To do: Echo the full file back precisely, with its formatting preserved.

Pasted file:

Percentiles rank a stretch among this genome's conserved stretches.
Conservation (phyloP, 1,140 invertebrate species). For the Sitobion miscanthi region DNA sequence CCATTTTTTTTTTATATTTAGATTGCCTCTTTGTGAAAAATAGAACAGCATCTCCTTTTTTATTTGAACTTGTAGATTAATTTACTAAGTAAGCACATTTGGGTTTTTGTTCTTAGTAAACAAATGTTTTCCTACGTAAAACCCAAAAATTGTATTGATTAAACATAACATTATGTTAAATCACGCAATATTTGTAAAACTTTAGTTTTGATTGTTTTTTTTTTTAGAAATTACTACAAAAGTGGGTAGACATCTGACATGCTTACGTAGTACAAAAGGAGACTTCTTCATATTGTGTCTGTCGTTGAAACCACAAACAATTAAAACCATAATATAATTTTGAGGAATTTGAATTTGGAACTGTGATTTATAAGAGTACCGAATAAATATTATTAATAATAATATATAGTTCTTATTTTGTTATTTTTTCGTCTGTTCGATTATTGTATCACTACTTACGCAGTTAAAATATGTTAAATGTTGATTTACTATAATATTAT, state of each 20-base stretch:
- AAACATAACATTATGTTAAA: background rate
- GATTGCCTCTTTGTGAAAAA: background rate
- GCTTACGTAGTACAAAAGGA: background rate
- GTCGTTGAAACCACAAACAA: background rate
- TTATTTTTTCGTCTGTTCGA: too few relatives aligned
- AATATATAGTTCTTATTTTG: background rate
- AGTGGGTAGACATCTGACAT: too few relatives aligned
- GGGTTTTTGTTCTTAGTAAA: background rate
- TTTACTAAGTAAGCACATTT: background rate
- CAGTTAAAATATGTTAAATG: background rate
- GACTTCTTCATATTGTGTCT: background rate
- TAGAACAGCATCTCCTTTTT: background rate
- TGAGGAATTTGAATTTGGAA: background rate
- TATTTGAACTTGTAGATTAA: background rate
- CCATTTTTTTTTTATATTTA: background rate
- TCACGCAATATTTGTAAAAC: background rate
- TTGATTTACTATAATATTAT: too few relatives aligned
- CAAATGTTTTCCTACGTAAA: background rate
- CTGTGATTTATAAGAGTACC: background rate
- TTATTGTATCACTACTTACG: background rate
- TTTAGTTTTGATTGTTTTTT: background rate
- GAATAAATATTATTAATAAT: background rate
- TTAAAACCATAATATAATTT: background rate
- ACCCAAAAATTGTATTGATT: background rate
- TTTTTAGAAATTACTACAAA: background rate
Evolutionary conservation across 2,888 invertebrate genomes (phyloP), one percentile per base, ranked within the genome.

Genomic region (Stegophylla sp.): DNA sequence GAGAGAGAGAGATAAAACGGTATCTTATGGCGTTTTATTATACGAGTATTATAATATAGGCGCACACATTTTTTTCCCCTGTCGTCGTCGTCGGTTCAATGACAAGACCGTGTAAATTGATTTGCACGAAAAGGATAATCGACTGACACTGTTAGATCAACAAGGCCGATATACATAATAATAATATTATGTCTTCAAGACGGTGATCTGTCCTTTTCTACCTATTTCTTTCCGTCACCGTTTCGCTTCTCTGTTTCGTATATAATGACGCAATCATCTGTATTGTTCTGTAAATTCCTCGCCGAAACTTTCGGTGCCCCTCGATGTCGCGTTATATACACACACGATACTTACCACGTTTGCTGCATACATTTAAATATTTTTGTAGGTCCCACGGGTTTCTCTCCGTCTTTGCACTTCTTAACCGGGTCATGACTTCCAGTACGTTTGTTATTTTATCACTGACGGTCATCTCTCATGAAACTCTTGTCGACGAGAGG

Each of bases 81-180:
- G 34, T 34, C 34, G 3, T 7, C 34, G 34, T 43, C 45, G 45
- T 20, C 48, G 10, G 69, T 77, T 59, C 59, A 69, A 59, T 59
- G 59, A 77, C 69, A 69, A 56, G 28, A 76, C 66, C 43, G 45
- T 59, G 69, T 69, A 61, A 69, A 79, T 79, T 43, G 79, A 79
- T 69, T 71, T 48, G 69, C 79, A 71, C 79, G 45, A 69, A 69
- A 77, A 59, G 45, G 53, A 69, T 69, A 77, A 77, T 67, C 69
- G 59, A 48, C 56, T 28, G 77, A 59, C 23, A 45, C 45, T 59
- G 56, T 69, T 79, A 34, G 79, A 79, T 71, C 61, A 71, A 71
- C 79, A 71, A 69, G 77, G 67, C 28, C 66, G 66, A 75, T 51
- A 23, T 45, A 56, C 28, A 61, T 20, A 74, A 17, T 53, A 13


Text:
Percentiles rank a stretch among this genome's conserved stretches.
Conservation (phyloP, 1,140 invertebrate species). For the Sitobion miscanthi region DNA sequence CCATTTTTTTTTTATATTTAGATTGCCTCTTTGTGAAAAATAGAACAGCATCTCCTTTTTTATTTGAACTTGTAGATTAATTTACTAAGTAAGCACATTTGGGTTTTTGTTCTTAGTAAACAAATGTTTTCCTACGTAAAACCCAAAAATTGTATTGATTAAACATAACATTATGTTAAATCACGCAATATTTGTAAAACTTTAGTTTTGATTGTTTTTTTTTTTAGAAATTACTACAAAAGTGGGTAGACATCTGACATGCTTACGTAGTACAAAAGGAGACTTCTTCATATTGTGTCTGTCGTTGAAACCACAAACAATTAAAACCATAATATAATTTTGAGGAATTTGAATTTGGAACTGTGATTTATAAGAGTACCGAATAAATATTATTAATAATAATATATAGTTCTTATTTTGTTATTTTTTCGTCTGTTCGATTATTGTATCACTACTTACGCAGTTAAAATATGTTAAATGTTGATTTACTATAATATTAT, state of each 20-base stretch:
- AAACATAACATTATGTTAAA: background rate
- GATTGCCTCTTTGTGAAAAA: background rate
- GCTTACGTAGTACAAAAGGA: background rate
- GTCGTTGAAACCACAAACAA: background rate
- TTATTTTTTCGTCTGTTCGA: too few relatives aligned
- AATATATAGTTCTTATTTTG: background rate
- AGTGGGTAGACATCTGACAT: too few relatives aligned
- GGGTTTTTGTTCTTAGTAAA: background rate
- TTTACTAAGTAAGCACATTT: background rate
- CAGTTAAAATATGTTAAATG: background rate
- GACTTCTTCATATTGTGTCT: background rate
- TAGAACAGCATCTCCTTTTT: background rate
- TGAGGAATTTGAATTTGGAA: background rate
- TATTTGAACTTGTAGATTAA: background rate
- CCATTTTTTTTTTATATTTA: background rate
- TCACGCAATATTTGTAAAAC: background rate
- TTGATTTACTATAATATTAT: too few relatives aligned
- CAAATGTTTTCCTACGTAAA: background rate
- CTGTGATTTATAAGAGTACC: background rate
- TTATTGTATCACTACTTACG: background rate
- TTTAGTTTTGATTGTTTTTT: background rate
- GAATAAATATTATTAATAAT: background rate
- TTAAAACCATAATATAATTT: background rate
- ACCCAAAAATTGTATTGATT: background rate
- TTTTTAGAAATTACTACAAA: background rate
Evolutionary conservation across 2,888 invertebrate genomes (phyloP), one percentile per base, ranked within the genome.

Genomic region (Stegophylla sp.): DNA sequence GAGAGAGAGAGATAAAACGGTATCTTATGGCGTTTTATTATACGAGTATTATAATATAGGCGCACACATTTTTTTCCCCTGTCGTCGTCGTCGGTTCAATGACAAGACCGTGTAAATTGATTTGCACGAAAAGGATAATCGACTGACACTGTTAGATCAACAAGGCCGATATACATAATAATAATATTATGTCTTCAAGACGGTGATCTGTCCTTTTCTACCTATTTCTTTCCGTCACCGTTTCGCTTCTCTGTTTCGTATATAATGACGCAATCATCTGTATTGTTCTGTAAATTCCTCGCCGAAACTTTCGGTGCCCCTCGATGTCGCGTTATATACACACACGATACTTACCACGTTTGCTGCATACATTTAAATATTTTTGTAGGTCCCACGGGTTTCTCTCCGTCTTTGCACTTCTTAACCGGGTCATGACTTCCAGTACGTTTGTTATTTTATCACTGACGGTCATCTCTCATGAAACTCTTGTCGACGAGAGG

Each of bases 81-180:
- G 34, T 34, C 34, G 3, T 7, C 34, G 34, T 43, C 45, G 45
- T 20, C 48, G 10, G 69, T 77, T 59, C 59, A 69, A 59, T 59
- G 59, A 77, C 69, A 69, A 56, G 28, A 76, C 66, C 43, G 45
- T 59, G 69, T 69, A 61, A 69, A 79, T 79, T 43, G 79, A 79
- T 69, T 71, T 48, G 69, C 79, A 71, C 79, G 45, A 69, A 69
- A 77, A 59, G 45, G 53, A 69, T 69, A 77, A 77, T 67, C 69
- G 59, A 48, C 56, T 28, G 77, A 59, C 23, A 45, C 45, T 59
- G 56, T 69, T 79, A 34, G 79, A 79, T 71, C 61, A 71, A 71
- C 79, A 71, A 69, G 77, G 67, C 28, C 66, G 66, A 75, T 51
- A 23, T 45, A 56, C 28, A 61, T 20, A 74, A 17, T 53, A 13